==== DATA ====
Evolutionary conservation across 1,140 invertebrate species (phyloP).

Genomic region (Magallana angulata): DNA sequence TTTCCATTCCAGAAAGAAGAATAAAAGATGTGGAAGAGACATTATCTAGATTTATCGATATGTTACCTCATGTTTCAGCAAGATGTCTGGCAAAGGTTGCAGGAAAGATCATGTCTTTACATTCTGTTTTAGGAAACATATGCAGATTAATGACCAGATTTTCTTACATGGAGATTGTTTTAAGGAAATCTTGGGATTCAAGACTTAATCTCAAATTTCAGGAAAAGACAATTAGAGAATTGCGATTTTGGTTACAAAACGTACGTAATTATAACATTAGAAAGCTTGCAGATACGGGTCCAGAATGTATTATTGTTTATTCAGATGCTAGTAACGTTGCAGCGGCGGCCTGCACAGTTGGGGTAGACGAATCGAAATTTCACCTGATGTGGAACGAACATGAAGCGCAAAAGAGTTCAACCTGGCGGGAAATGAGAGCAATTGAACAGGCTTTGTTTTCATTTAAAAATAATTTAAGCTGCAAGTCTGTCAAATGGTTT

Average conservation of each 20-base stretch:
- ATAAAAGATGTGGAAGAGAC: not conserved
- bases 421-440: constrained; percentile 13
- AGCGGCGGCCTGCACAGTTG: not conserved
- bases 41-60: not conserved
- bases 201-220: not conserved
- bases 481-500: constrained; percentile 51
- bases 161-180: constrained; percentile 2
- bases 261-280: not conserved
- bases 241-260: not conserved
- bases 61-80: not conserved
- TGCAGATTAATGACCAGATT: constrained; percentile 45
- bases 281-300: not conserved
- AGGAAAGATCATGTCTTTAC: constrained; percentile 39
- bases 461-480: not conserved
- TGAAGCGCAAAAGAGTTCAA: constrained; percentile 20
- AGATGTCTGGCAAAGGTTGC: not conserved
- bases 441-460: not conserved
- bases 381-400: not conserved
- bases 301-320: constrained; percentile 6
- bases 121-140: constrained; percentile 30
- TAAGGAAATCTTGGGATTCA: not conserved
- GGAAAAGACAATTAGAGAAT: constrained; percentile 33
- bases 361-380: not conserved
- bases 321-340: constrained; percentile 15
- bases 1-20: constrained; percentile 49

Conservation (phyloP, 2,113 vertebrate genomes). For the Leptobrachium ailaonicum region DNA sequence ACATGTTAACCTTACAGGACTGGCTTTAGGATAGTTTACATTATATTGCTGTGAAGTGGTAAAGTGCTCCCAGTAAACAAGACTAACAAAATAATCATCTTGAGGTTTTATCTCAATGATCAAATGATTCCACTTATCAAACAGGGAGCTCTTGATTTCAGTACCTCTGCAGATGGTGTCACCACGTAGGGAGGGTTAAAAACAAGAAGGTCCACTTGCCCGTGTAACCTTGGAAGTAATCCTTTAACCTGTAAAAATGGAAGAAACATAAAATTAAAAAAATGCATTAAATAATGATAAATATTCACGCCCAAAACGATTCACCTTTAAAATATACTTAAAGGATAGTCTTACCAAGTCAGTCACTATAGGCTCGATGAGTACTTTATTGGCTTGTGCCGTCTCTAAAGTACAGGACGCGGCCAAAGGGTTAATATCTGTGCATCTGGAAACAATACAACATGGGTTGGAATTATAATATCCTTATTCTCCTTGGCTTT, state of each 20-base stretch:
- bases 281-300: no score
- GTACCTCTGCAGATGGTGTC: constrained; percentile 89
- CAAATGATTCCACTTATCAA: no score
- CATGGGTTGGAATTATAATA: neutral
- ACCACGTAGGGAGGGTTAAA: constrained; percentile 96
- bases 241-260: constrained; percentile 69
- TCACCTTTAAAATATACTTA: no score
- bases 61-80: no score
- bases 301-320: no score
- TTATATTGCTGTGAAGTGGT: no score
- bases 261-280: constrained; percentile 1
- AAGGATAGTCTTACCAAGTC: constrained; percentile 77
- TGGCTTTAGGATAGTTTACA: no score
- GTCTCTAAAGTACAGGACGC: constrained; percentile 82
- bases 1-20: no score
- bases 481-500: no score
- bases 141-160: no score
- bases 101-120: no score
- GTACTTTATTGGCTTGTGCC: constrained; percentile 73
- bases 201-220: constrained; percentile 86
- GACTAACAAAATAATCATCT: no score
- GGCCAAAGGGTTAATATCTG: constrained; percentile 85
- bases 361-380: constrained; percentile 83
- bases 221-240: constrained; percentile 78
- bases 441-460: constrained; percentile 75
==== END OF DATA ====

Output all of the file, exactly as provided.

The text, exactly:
Evolutionary conservation across 1,140 invertebrate species (phyloP).

Genomic region (Magallana angulata): DNA sequence TTTCCATTCCAGAAAGAAGAATAAAAGATGTGGAAGAGACATTATCTAGATTTATCGATATGTTACCTCATGTTTCAGCAAGATGTCTGGCAAAGGTTGCAGGAAAGATCATGTCTTTACATTCTGTTTTAGGAAACATATGCAGATTAATGACCAGATTTTCTTACATGGAGATTGTTTTAAGGAAATCTTGGGATTCAAGACTTAATCTCAAATTTCAGGAAAAGACAATTAGAGAATTGCGATTTTGGTTACAAAACGTACGTAATTATAACATTAGAAAGCTTGCAGATACGGGTCCAGAATGTATTATTGTTTATTCAGATGCTAGTAACGTTGCAGCGGCGGCCTGCACAGTTGGGGTAGACGAATCGAAATTTCACCTGATGTGGAACGAACATGAAGCGCAAAAGAGTTCAACCTGGCGGGAAATGAGAGCAATTGAACAGGCTTTGTTTTCATTTAAAAATAATTTAAGCTGCAAGTCTGTCAAATGGTTT

Average conservation of each 20-base stretch:
- ATAAAAGATGTGGAAGAGAC: not conserved
- bases 421-440: constrained; percentile 13
- AGCGGCGGCCTGCACAGTTG: not conserved
- bases 41-60: not conserved
- bases 201-220: not conserved
- bases 481-500: constrained; percentile 51
- bases 161-180: constrained; percentile 2
- bases 261-280: not conserved
- bases 241-260: not conserved
- bases 61-80: not conserved
- TGCAGATTAATGACCAGATT: constrained; percentile 45
- bases 281-300: not conserved
- AGGAAAGATCATGTCTTTAC: constrained; percentile 39
- bases 461-480: not conserved
- TGAAGCGCAAAAGAGTTCAA: constrained; percentile 20
- AGATGTCTGGCAAAGGTTGC: not conserved
- bases 441-460: not conserved
- bases 381-400: not conserved
- bases 301-320: constrained; percentile 6
- bases 121-140: constrained; percentile 30
- TAAGGAAATCTTGGGATTCA: not conserved
- GGAAAAGACAATTAGAGAAT: constrained; percentile 33
- bases 361-380: not conserved
- bases 321-340: constrained; percentile 15
- bases 1-20: constrained; percentile 49

Conservation (phyloP, 2,113 vertebrate genomes). For the Leptobrachium ailaonicum region DNA sequence ACATGTTAACCTTACAGGACTGGCTTTAGGATAGTTTACATTATATTGCTGTGAAGTGGTAAAGTGCTCCCAGTAAACAAGACTAACAAAATAATCATCTTGAGGTTTTATCTCAATGATCAAATGATTCCACTTATCAAACAGGGAGCTCTTGATTTCAGTACCTCTGCAGATGGTGTCACCACGTAGGGAGGGTTAAAAACAAGAAGGTCCACTTGCCCGTGTAACCTTGGAAGTAATCCTTTAACCTGTAAAAATGGAAGAAACATAAAATTAAAAAAATGCATTAAATAATGATAAATATTCACGCCCAAAACGATTCACCTTTAAAATATACTTAAAGGATAGTCTTACCAAGTCAGTCACTATAGGCTCGATGAGTACTTTATTGGCTTGTGCCGTCTCTAAAGTACAGGACGCGGCCAAAGGGTTAATATCTGTGCATCTGGAAACAATACAACATGGGTTGGAATTATAATATCCTTATTCTCCTTGGCTTT, state of each 20-base stretch:
- bases 281-300: no score
- GTACCTCTGCAGATGGTGTC: constrained; percentile 89
- CAAATGATTCCACTTATCAA: no score
- CATGGGTTGGAATTATAATA: neutral
- ACCACGTAGGGAGGGTTAAA: constrained; percentile 96
- bases 241-260: constrained; percentile 69
- TCACCTTTAAAATATACTTA: no score
- bases 61-80: no score
- bases 301-320: no score
- TTATATTGCTGTGAAGTGGT: no score
- bases 261-280: constrained; percentile 1
- AAGGATAGTCTTACCAAGTC: constrained; percentile 77
- TGGCTTTAGGATAGTTTACA: no score
- GTCTCTAAAGTACAGGACGC: constrained; percentile 82
- bases 1-20: no score
- bases 481-500: no score
- bases 141-160: no score
- bases 101-120: no score
- GTACTTTATTGGCTTGTGCC: constrained; percentile 73
- bases 201-220: constrained; percentile 86
- GACTAACAAAATAATCATCT: no score
- GGCCAAAGGGTTAATATCTG: constrained; percentile 85
- bases 361-380: constrained; percentile 83
- bases 221-240: constrained; percentile 78
- bases 441-460: constrained; percentile 75